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How the Management Shake Up at Barney's Will Take the Snooty Out of Shopping

The New York Post (in its trademark histrionic style) is calling the management shift at Barneys "a bloodbath" thanks to the departure of three of its top merchandising execs. What it actually is, is a predictable reaction to the calculated management style of Barney's new CEO Mark Lee and the recent appointment of his former Gucci colleague Daniella Vitale to EVP and chief merchant. And it's a move that may save the store from being too snooty for all but the most savvy sartorialists.

Granted, veterans Judy Collinson (EVP/GMM Women's Merchandising), Julie Gilhart (SVP/Women's Fashion Director), and Karl Hermanns, (EVP merchandise planning, marketing, e-commerce and operations) all saw the retailer declare and emerge from bankruptcy in the late 1990s and flirt with being sold again last year. Through it all their merchandise mix has long reflected the urbane hauteur that was signature Barneys. For the fashion cognoscenti in major urban locales, it's swoon-worthy. In Dallas or Vegas - not so much.

Along comes newbie Lee with marching orders from execs at parent company Istithmar World Capital (an investment arm of the government of Dubai). Lee was ostensibly brought on board to replicate his successful turn taking Gucci from the highest peak of luxe to a slightly more downmarket (read affordable and accessible) yet much more profitable place.

No doubt Istithmar is tired of teetering on the edge of its initial 2007 investment of $950 million. It also infused Barneys with an additional (undisclosed) amount of cash to allow stores to meet their shipping schedule through the end of 2009. Rumors of a second bankruptcy and a buyout by Canadian department store Holt Renfrew never came to fruition, but billionaire investor Ron Burkle (fresh off the proxy battle with Barnes & Noble chairman Len Riggio) who took over nearly half of the retailer's debt is waiting in the wings.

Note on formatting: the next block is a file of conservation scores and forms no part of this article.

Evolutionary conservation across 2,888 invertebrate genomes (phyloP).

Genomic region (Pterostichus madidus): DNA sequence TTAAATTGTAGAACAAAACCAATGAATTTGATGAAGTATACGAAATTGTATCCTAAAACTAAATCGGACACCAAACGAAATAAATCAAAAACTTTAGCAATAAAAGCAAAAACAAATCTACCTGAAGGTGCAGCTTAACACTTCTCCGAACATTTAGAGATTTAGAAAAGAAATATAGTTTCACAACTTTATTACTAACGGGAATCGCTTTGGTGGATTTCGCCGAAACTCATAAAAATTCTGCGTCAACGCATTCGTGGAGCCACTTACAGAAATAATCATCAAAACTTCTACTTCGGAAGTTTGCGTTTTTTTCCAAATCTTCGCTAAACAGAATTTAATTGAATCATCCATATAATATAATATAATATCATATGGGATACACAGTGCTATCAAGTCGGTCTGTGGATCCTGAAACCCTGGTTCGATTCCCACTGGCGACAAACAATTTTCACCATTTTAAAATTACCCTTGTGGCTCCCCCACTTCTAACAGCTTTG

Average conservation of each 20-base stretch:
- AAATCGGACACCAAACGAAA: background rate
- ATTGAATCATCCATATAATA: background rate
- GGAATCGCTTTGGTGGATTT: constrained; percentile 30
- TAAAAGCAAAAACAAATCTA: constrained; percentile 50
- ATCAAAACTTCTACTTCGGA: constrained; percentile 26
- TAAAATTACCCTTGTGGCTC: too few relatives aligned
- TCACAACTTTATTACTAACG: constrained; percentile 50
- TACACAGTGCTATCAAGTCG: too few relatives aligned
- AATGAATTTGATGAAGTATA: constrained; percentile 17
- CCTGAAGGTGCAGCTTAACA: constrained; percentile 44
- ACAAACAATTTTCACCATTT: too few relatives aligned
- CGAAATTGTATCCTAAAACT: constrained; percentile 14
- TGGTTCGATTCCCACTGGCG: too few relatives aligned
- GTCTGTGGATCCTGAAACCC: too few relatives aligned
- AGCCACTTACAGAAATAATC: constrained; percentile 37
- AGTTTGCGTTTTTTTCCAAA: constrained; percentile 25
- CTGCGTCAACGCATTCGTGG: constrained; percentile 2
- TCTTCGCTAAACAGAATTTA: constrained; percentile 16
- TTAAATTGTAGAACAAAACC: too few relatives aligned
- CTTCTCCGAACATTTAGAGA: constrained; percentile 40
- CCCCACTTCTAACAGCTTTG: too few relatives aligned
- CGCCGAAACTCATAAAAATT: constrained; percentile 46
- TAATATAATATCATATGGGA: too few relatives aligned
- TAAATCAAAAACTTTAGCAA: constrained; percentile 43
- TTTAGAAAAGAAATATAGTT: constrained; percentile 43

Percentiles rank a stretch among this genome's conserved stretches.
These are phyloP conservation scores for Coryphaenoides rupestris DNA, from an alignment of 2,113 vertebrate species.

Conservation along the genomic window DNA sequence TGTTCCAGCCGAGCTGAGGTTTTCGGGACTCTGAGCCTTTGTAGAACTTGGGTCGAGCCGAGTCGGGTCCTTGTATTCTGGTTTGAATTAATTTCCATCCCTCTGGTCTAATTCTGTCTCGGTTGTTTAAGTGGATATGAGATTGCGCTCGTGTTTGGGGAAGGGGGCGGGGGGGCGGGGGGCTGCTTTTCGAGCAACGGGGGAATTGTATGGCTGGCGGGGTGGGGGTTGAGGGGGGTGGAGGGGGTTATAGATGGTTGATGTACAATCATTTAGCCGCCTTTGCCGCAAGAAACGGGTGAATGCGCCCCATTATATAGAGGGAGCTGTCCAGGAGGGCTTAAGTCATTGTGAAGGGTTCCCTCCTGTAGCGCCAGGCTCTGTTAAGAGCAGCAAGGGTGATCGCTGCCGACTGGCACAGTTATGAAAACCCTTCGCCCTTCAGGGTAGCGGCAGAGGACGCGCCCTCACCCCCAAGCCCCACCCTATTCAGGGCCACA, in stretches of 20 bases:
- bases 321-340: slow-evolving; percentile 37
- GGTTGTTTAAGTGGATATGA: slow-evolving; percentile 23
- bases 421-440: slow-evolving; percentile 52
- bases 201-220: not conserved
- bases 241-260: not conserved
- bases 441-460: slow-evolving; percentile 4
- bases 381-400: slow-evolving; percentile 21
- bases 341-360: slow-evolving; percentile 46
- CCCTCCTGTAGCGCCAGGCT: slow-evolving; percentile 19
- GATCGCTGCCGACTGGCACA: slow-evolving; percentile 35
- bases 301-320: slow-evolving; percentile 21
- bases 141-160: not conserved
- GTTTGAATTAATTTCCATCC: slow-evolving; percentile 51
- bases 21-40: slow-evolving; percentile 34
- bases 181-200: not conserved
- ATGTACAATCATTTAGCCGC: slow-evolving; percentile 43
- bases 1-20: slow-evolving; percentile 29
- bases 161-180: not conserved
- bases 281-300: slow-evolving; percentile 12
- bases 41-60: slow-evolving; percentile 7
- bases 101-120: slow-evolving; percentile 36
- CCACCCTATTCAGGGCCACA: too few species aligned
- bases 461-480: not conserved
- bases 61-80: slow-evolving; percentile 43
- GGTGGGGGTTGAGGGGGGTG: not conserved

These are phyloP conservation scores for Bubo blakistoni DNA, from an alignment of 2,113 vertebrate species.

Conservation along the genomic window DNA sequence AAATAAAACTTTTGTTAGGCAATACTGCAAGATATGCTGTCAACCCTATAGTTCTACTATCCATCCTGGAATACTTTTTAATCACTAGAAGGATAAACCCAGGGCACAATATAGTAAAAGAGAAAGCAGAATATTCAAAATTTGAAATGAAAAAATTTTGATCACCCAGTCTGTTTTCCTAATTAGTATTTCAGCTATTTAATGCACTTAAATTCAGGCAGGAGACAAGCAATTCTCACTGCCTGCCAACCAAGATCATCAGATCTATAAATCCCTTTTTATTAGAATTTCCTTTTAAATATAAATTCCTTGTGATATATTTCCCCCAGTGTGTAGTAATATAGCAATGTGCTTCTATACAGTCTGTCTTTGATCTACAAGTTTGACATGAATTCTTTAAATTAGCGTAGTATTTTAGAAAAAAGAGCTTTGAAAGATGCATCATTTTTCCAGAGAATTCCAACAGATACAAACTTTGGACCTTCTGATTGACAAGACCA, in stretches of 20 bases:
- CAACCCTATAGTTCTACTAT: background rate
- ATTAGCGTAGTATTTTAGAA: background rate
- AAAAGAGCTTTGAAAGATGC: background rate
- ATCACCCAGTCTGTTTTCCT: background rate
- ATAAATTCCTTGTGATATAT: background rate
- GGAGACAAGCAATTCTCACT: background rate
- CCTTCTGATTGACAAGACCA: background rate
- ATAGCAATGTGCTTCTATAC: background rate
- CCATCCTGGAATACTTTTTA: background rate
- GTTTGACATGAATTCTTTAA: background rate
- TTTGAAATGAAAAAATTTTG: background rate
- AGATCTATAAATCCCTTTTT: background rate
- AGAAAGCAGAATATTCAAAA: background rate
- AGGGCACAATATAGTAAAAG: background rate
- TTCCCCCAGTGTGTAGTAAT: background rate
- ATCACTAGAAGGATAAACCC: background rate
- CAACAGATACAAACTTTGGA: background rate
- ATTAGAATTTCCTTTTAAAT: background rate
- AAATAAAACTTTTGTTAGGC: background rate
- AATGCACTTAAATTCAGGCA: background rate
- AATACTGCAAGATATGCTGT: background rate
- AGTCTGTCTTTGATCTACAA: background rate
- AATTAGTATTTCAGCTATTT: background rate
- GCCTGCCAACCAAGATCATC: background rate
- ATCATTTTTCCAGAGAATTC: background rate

No wonder the writing for a management shuffle was on the wall.

No matter how exquisite the taste level, or how many designers were discovered on their watch (think Alexander McQueen), the old regime had to go. According to WWD, Vitale does have some big shoes to fill given Collinson's reputation and decades of experience. Vitale comes in at a slight disadvantage, too, given that she's worked with one label rather than many brands at a department store.

However, Vitale's already worked with Lee and knows his management style, which will be most helpful as she'll be his direct report. And let's not forget that as president of Gucci's Americas division, she was up to her elbows in converting aspirational shoppers into customers during the recession. Through October 1, 2009, Gucci comps were up 9.9 percent and the company reported North American sales improving month after month.

It will be interesting to see what -- if anything -- will happen with Barney's flamboyant and outspoken creative director Simon Doonan. Meanwhile the march to profitability continues apace.

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